PUBLIC SEMINAR: open, critical, challenging, confronting the pressing issues of the day and fundamental problems of the human condition, expanding the project of The New School for Social Research.

Essays

The center of the Milky Way viewed from Oregon © Joe Parks | Flickr
DemocracyEssaysTheory & Practice

The Ethics and Politics of Responsible Belief

Prior to his death in June 2007, Richard Rorty turned his attention to religious belief and its place in the public sphere. Rorty had long been presenting himself as the “village atheist” in the domains both of academic philosophy and public intellectualism: he viewed religious belief as the most pervasive form of false metaphysical comfort, and as a political “conversation stopper” that is ineluctably at odds with the sort of foundationless liberal democracy he championed. But late in his career …

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A divided sky © Theophilos Papadopoulos | Flickr
EssaysThe Psyche

Growing up under Different Skies

I stand before you with more questions and contradictions than answers. I have chosen to speak of growing up “under different skies” because that was my destiny. What I don’t know is whether such a biographical accident sheds a very different light on growing up or whether it is more of the same with just greater geographical movement than in most young lives.

When I wrote a quarter of a century ago my intellectual autobiography …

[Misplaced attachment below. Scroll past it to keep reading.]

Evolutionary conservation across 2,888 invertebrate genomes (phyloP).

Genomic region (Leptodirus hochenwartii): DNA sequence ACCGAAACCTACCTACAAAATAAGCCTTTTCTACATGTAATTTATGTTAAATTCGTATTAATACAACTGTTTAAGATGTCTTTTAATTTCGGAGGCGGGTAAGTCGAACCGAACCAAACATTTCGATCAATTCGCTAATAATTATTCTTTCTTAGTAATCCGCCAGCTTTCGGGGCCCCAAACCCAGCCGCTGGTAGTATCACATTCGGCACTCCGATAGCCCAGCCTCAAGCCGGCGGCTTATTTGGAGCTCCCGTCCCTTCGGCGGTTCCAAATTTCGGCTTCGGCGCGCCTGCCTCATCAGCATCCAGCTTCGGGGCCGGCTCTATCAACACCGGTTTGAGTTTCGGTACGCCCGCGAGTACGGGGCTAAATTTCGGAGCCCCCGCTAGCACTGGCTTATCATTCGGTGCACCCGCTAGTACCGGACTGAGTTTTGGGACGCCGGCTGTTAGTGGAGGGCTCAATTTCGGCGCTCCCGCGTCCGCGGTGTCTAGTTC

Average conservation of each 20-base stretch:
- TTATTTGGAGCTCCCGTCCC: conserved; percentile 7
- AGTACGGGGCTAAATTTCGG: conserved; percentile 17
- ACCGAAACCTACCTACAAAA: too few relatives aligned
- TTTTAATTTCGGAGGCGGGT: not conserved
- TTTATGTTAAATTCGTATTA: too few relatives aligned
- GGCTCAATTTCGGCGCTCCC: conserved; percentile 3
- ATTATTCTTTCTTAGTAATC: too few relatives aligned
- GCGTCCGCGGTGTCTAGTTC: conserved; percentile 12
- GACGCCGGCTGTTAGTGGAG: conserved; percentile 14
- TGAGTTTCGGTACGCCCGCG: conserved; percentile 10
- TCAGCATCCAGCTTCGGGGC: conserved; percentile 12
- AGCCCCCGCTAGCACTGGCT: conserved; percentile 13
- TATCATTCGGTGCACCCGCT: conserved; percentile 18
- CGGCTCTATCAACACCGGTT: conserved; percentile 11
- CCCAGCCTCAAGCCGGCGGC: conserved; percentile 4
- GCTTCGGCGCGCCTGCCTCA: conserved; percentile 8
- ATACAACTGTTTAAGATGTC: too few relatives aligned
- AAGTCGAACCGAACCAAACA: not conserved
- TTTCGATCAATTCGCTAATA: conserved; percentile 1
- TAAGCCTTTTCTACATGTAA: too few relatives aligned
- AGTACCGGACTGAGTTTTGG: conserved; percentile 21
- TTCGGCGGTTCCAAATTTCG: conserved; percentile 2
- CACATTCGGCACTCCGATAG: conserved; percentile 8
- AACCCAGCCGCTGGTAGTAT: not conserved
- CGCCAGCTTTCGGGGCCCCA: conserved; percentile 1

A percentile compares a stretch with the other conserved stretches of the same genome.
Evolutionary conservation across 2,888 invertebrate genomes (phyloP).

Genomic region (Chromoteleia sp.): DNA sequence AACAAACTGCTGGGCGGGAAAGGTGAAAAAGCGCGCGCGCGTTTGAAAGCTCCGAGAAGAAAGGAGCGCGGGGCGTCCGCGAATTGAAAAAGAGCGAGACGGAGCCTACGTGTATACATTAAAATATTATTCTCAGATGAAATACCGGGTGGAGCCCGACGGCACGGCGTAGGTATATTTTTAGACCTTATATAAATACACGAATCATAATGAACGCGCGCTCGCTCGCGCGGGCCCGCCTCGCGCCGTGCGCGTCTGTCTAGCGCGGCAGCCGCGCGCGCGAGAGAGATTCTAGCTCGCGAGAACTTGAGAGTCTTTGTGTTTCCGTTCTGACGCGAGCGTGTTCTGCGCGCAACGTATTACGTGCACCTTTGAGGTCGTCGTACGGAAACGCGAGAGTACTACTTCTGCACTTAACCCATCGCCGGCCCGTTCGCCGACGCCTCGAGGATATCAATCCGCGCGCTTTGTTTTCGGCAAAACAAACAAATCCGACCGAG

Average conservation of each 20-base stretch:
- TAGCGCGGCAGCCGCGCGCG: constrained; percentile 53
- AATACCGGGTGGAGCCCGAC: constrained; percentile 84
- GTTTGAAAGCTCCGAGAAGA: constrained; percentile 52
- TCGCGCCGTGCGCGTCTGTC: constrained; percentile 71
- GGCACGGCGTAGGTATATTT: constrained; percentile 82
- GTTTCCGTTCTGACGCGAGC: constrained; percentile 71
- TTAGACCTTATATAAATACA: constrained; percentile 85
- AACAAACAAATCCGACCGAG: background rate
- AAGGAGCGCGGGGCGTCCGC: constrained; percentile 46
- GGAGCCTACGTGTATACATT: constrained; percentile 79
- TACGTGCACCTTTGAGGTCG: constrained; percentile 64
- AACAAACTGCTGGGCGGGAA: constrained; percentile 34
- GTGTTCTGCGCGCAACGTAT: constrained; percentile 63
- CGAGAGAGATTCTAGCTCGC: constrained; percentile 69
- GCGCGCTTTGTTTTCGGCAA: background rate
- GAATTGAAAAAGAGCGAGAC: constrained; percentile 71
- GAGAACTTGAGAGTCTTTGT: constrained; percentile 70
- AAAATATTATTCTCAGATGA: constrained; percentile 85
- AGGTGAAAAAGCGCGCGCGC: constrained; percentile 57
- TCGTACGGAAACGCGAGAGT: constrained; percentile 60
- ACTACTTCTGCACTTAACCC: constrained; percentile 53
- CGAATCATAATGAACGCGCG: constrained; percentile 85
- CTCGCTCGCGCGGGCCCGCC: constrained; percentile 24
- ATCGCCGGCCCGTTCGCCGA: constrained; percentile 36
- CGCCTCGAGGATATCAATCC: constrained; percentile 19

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Women fighters of Kobane © free kurdistan | Flickr
DemocracyEssaysSex & Gender

The Mastery of Non-Mastery

As I write, the plug is being pulled on the steady-state.

Violence and tragedy take revenge on humanity through routinization. Sooner or later we become immune.

But is there a reverse process, such as Freud writes about in Beyond the Pleasure Principle, where the nightmare recurs so as to provide the anxiety that would have …

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Public Seminar ReviewVolume 1, Issue 2
Second Semester/Summer 2014

The second semester of the Public Seminar is over, and the papers are now in, presented in this our second issue. Here you find short and long essays, supplemented by visual presentations around five major themes: Capitalism and its Alternatives, Democracy and its Enemies, Identities, the Arts and Literature, and Media, Memory and Miscellaneous. Note, though, that the pieces in fact address each other between and among these categories, as they consider “fundamental problems of the human condition and pressing problems of the day, using the broad resources of social research,” staying true to the mission statement of Public Seminar, and to the scholarly and public project of our academic home, The New School for Social Research. -Jeffrey Goldfarb

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